Stories of survival are fascinating to me (as long as they aren’t too brutal. I’m never going to read the story of that guy who hacked his own arm off. Nope. I’ll stick to the untrue survival stories for now). I love it when characters devise clever ways of staying alive, and there was plenty of that in this book, which i enjoyed a lot.

Then, at about 80 percent of the way through the book, the story became a very different story. It went from being a far-fetched but plausible story to being something that Jules Verne might have written. It got dark, and then it got weird, and then it got darker and weirder. It turned into a sci-fi. And then in the last ten percent it concluded with one of those maddening endings that sci-fi writers love to write that leave you going “so… WTF actually happened?” I like those and hate them at the same time. And it’s not really clever anymore. Too many writers have done this already.

So i’m giving this book three stars despite its beginning and its end, because the middle was pretty entertaining. And i actually liked the weird stuff toward the end quite a lot. If Part Three had been something that tied things up nicely rather than just sort of unceremoniously pulling back the curtain, i think the book would’ve been a lot stronger.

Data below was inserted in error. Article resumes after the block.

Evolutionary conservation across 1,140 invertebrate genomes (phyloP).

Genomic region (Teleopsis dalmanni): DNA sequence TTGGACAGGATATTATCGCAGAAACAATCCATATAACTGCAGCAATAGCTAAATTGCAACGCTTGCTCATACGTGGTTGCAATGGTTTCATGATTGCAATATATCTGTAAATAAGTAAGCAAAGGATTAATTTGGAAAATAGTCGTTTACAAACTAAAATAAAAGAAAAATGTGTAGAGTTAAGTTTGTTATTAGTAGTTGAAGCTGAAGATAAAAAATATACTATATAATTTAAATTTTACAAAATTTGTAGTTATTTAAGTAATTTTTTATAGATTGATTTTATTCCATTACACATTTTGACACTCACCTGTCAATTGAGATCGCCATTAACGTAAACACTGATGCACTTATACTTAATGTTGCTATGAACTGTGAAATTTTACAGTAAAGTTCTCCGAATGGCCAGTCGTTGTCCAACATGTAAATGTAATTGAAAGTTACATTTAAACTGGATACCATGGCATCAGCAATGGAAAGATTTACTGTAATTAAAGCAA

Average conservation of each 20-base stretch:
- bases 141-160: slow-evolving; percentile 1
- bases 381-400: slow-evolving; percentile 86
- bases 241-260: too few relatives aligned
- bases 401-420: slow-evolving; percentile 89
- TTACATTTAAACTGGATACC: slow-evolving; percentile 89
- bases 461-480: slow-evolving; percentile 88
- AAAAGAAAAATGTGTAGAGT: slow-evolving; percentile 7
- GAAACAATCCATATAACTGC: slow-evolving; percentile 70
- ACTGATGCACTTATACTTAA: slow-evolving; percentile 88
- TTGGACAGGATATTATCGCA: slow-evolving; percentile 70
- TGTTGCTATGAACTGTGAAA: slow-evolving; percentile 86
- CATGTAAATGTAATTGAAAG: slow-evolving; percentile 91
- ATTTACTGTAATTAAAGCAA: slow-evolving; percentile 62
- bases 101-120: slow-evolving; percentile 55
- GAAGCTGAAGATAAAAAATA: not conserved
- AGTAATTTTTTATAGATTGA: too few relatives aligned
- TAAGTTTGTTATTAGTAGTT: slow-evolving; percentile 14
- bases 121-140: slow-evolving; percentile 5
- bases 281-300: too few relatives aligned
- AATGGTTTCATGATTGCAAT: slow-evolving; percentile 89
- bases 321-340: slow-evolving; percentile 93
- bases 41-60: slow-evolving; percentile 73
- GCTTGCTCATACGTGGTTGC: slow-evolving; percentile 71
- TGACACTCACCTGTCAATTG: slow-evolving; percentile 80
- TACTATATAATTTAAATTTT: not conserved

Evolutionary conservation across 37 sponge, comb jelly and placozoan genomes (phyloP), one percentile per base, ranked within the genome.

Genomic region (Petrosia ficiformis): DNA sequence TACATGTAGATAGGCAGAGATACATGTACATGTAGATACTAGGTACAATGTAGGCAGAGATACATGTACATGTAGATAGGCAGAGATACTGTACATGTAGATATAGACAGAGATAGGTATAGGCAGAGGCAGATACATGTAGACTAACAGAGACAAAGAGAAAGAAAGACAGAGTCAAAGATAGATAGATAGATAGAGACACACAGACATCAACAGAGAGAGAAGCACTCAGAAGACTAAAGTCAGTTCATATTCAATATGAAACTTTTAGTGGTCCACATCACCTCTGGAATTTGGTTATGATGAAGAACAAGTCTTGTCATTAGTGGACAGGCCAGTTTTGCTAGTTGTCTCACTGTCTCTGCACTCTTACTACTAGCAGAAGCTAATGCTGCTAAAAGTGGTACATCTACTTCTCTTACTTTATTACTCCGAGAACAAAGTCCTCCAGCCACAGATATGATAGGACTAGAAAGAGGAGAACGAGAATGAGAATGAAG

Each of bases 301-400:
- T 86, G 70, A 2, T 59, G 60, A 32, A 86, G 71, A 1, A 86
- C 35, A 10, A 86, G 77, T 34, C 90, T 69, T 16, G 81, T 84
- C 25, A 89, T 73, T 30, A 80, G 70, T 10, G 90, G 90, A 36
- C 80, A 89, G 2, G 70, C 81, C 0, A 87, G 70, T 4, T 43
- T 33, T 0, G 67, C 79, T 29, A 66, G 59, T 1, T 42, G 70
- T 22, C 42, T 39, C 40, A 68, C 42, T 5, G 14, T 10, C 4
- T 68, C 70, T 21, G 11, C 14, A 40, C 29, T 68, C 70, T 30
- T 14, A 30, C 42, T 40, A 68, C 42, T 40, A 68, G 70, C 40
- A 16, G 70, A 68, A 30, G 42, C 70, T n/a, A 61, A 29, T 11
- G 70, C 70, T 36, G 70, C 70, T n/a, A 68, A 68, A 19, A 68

Now i’m going to have to watch the movie, in spite of the CG tiger.

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Book Review: I Am Legend

I Am LegendI Am Legend by Richard Matheson
My rating: 5 of 5 stars

This was a great book. I found myself wishing i could still be reading it after i had finished. It’s very short, but other than that i would say it’s pretty much flawless.

I’m not even sure why i liked it; it’s a bleak story. The protagonist Robert Neville is presumably the last man on Earth after a disease infects everyone and begins to turn them into vampires. Yes, vampires, although they’re more like what we know as zombies. It isn’t a fantasy book; Neville slowly unravels the mystery of the disease and discovers that vampirism isn’t something mystical, but a set of symptoms that are attributable to the disease. I enjoyed that part a lot. Neville is a champion of skeptical, scientific inquiry. His struggles with self-discipline and motivation to tackle the problem at hand made a lot of sense to me, as did his relentless desire to discover the truth.

Something about survival stories is so much fun to read. I’ve enjoyed that ever since i first read The Boxcar Children, i think. I shy away from anything that’s too brutal though, so i don’t read very many survival stories, but this one was just right for me. It’s riveting to hear about someone working diligently to take care of himself, and doing an admirable job of it. That’s the kind of work people were meant to do.